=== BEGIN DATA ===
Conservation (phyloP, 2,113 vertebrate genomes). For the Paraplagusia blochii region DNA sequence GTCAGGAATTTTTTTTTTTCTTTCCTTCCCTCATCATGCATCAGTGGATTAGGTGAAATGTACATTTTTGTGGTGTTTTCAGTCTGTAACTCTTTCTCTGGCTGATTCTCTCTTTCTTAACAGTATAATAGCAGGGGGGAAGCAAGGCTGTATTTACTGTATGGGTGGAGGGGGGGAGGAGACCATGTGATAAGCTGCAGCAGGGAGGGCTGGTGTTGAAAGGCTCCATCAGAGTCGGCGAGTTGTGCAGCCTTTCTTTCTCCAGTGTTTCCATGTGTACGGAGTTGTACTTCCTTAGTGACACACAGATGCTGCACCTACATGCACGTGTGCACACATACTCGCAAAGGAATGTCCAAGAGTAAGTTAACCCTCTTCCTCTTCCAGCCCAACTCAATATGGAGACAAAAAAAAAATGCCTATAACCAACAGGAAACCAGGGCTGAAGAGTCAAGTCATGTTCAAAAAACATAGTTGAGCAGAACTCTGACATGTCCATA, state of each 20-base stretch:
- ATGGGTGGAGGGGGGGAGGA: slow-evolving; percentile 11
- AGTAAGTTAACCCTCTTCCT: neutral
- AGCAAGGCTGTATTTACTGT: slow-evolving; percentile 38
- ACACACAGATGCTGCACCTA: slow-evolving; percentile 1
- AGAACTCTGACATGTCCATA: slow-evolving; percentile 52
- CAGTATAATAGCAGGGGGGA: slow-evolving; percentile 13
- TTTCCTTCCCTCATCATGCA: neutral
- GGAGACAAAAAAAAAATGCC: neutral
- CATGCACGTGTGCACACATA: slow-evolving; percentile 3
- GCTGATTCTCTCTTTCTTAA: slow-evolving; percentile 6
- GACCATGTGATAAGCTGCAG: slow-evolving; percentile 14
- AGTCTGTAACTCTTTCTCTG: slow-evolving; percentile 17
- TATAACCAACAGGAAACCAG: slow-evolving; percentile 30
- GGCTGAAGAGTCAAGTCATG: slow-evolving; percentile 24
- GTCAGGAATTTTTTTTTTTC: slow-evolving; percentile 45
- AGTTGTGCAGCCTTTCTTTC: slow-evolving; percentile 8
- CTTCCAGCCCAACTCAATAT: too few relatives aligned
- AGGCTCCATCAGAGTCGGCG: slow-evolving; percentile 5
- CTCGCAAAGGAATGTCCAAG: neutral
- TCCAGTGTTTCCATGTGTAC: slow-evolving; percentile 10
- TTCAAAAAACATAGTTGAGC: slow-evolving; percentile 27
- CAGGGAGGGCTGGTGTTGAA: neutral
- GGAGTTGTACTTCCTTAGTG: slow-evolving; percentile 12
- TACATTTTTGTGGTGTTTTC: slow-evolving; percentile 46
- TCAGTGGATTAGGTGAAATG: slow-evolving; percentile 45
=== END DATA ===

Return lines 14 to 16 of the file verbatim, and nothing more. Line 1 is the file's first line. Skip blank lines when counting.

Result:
- TATAACCAACAGGAAACCAG: slow-evolving; percentile 30
- GGCTGAAGAGTCAAGTCATG: slow-evolving; percentile 24
- GTCAGGAATTTTTTTTTTTC: slow-evolving; percentile 45